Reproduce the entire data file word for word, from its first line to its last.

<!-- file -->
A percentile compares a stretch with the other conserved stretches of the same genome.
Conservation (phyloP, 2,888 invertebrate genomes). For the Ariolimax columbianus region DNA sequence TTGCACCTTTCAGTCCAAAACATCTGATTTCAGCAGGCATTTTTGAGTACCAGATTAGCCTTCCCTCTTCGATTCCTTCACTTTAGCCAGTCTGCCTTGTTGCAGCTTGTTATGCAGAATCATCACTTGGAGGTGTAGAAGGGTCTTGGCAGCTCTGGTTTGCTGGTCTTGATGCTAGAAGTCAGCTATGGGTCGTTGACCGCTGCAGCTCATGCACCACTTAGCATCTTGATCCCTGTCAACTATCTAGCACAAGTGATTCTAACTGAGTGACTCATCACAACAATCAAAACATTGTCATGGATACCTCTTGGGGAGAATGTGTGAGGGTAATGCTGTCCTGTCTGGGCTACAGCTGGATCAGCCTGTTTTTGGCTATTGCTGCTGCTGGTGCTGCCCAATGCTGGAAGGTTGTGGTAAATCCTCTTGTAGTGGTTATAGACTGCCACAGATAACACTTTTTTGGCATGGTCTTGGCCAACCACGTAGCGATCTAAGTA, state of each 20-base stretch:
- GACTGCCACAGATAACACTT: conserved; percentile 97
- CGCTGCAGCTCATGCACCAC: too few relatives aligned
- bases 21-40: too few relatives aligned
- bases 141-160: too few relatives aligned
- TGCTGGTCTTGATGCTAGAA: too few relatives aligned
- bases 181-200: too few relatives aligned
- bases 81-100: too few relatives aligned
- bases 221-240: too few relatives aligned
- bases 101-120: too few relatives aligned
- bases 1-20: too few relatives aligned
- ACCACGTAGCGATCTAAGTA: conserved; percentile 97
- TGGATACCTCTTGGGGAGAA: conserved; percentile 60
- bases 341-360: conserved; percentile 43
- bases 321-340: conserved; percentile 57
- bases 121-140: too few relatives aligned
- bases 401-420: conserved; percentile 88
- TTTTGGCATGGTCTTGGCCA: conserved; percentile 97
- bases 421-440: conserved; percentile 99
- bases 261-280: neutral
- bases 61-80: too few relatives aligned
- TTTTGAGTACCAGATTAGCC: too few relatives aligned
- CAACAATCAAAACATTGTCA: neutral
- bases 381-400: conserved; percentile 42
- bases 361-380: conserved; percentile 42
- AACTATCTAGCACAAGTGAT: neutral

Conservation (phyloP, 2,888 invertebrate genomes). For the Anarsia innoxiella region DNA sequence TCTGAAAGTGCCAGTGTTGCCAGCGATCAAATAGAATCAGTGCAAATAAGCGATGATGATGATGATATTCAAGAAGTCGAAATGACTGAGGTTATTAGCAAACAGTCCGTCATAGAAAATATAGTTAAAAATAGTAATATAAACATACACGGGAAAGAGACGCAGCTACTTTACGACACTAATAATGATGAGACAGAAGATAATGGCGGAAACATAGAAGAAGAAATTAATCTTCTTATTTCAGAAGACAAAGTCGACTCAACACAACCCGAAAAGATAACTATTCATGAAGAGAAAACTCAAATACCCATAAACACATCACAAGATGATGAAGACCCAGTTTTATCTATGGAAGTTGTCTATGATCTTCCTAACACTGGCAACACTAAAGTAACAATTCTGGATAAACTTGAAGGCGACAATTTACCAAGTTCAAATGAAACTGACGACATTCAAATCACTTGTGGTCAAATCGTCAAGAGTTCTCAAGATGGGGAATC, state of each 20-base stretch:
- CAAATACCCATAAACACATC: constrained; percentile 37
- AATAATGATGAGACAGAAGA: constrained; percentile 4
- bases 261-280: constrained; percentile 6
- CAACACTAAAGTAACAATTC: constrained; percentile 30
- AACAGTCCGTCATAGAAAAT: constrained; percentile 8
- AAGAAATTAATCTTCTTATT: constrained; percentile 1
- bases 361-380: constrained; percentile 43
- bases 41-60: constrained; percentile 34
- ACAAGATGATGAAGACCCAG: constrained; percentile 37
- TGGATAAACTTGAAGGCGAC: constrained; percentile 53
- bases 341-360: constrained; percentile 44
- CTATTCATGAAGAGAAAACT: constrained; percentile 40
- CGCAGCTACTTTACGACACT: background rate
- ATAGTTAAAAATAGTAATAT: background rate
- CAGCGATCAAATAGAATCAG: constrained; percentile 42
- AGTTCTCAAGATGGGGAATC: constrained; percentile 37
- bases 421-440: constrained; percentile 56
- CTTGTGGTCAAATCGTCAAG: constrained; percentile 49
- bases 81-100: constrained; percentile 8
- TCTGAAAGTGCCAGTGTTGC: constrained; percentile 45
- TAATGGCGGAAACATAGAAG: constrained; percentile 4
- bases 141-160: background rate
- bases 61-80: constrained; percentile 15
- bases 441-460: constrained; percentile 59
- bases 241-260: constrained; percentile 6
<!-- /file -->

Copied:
A percentile compares a stretch with the other conserved stretches of the same genome.
Conservation (phyloP, 2,888 invertebrate genomes). For the Ariolimax columbianus region DNA sequence TTGCACCTTTCAGTCCAAAACATCTGATTTCAGCAGGCATTTTTGAGTACCAGATTAGCCTTCCCTCTTCGATTCCTTCACTTTAGCCAGTCTGCCTTGTTGCAGCTTGTTATGCAGAATCATCACTTGGAGGTGTAGAAGGGTCTTGGCAGCTCTGGTTTGCTGGTCTTGATGCTAGAAGTCAGCTATGGGTCGTTGACCGCTGCAGCTCATGCACCACTTAGCATCTTGATCCCTGTCAACTATCTAGCACAAGTGATTCTAACTGAGTGACTCATCACAACAATCAAAACATTGTCATGGATACCTCTTGGGGAGAATGTGTGAGGGTAATGCTGTCCTGTCTGGGCTACAGCTGGATCAGCCTGTTTTTGGCTATTGCTGCTGCTGGTGCTGCCCAATGCTGGAAGGTTGTGGTAAATCCTCTTGTAGTGGTTATAGACTGCCACAGATAACACTTTTTTGGCATGGTCTTGGCCAACCACGTAGCGATCTAAGTA, state of each 20-base stretch:
- GACTGCCACAGATAACACTT: conserved; percentile 97
- CGCTGCAGCTCATGCACCAC: too few relatives aligned
- bases 21-40: too few relatives aligned
- bases 141-160: too few relatives aligned
- TGCTGGTCTTGATGCTAGAA: too few relatives aligned
- bases 181-200: too few relatives aligned
- bases 81-100: too few relatives aligned
- bases 221-240: too few relatives aligned
- bases 101-120: too few relatives aligned
- bases 1-20: too few relatives aligned
- ACCACGTAGCGATCTAAGTA: conserved; percentile 97
- TGGATACCTCTTGGGGAGAA: conserved; percentile 60
- bases 341-360: conserved; percentile 43
- bases 321-340: conserved; percentile 57
- bases 121-140: too few relatives aligned
- bases 401-420: conserved; percentile 88
- TTTTGGCATGGTCTTGGCCA: conserved; percentile 97
- bases 421-440: conserved; percentile 99
- bases 261-280: neutral
- bases 61-80: too few relatives aligned
- TTTTGAGTACCAGATTAGCC: too few relatives aligned
- CAACAATCAAAACATTGTCA: neutral
- bases 381-400: conserved; percentile 42
- bases 361-380: conserved; percentile 42
- AACTATCTAGCACAAGTGAT: neutral

Conservation (phyloP, 2,888 invertebrate genomes). For the Anarsia innoxiella region DNA sequence TCTGAAAGTGCCAGTGTTGCCAGCGATCAAATAGAATCAGTGCAAATAAGCGATGATGATGATGATATTCAAGAAGTCGAAATGACTGAGGTTATTAGCAAACAGTCCGTCATAGAAAATATAGTTAAAAATAGTAATATAAACATACACGGGAAAGAGACGCAGCTACTTTACGACACTAATAATGATGAGACAGAAGATAATGGCGGAAACATAGAAGAAGAAATTAATCTTCTTATTTCAGAAGACAAAGTCGACTCAACACAACCCGAAAAGATAACTATTCATGAAGAGAAAACTCAAATACCCATAAACACATCACAAGATGATGAAGACCCAGTTTTATCTATGGAAGTTGTCTATGATCTTCCTAACACTGGCAACACTAAAGTAACAATTCTGGATAAACTTGAAGGCGACAATTTACCAAGTTCAAATGAAACTGACGACATTCAAATCACTTGTGGTCAAATCGTCAAGAGTTCTCAAGATGGGGAATC, state of each 20-base stretch:
- CAAATACCCATAAACACATC: constrained; percentile 37
- AATAATGATGAGACAGAAGA: constrained; percentile 4
- bases 261-280: constrained; percentile 6
- CAACACTAAAGTAACAATTC: constrained; percentile 30
- AACAGTCCGTCATAGAAAAT: constrained; percentile 8
- AAGAAATTAATCTTCTTATT: constrained; percentile 1
- bases 361-380: constrained; percentile 43
- bases 41-60: constrained; percentile 34
- ACAAGATGATGAAGACCCAG: constrained; percentile 37
- TGGATAAACTTGAAGGCGAC: constrained; percentile 53
- bases 341-360: constrained; percentile 44
- CTATTCATGAAGAGAAAACT: constrained; percentile 40
- CGCAGCTACTTTACGACACT: background rate
- ATAGTTAAAAATAGTAATAT: background rate
- CAGCGATCAAATAGAATCAG: constrained; percentile 42
- AGTTCTCAAGATGGGGAATC: constrained; percentile 37
- bases 421-440: constrained; percentile 56
- CTTGTGGTCAAATCGTCAAG: constrained; percentile 49
- bases 81-100: constrained; percentile 8
- TCTGAAAGTGCCAGTGTTGC: constrained; percentile 45
- TAATGGCGGAAACATAGAAG: constrained; percentile 4
- bases 141-160: background rate
- bases 61-80: constrained; percentile 15
- bases 441-460: constrained; percentile 59
- bases 241-260: constrained; percentile 6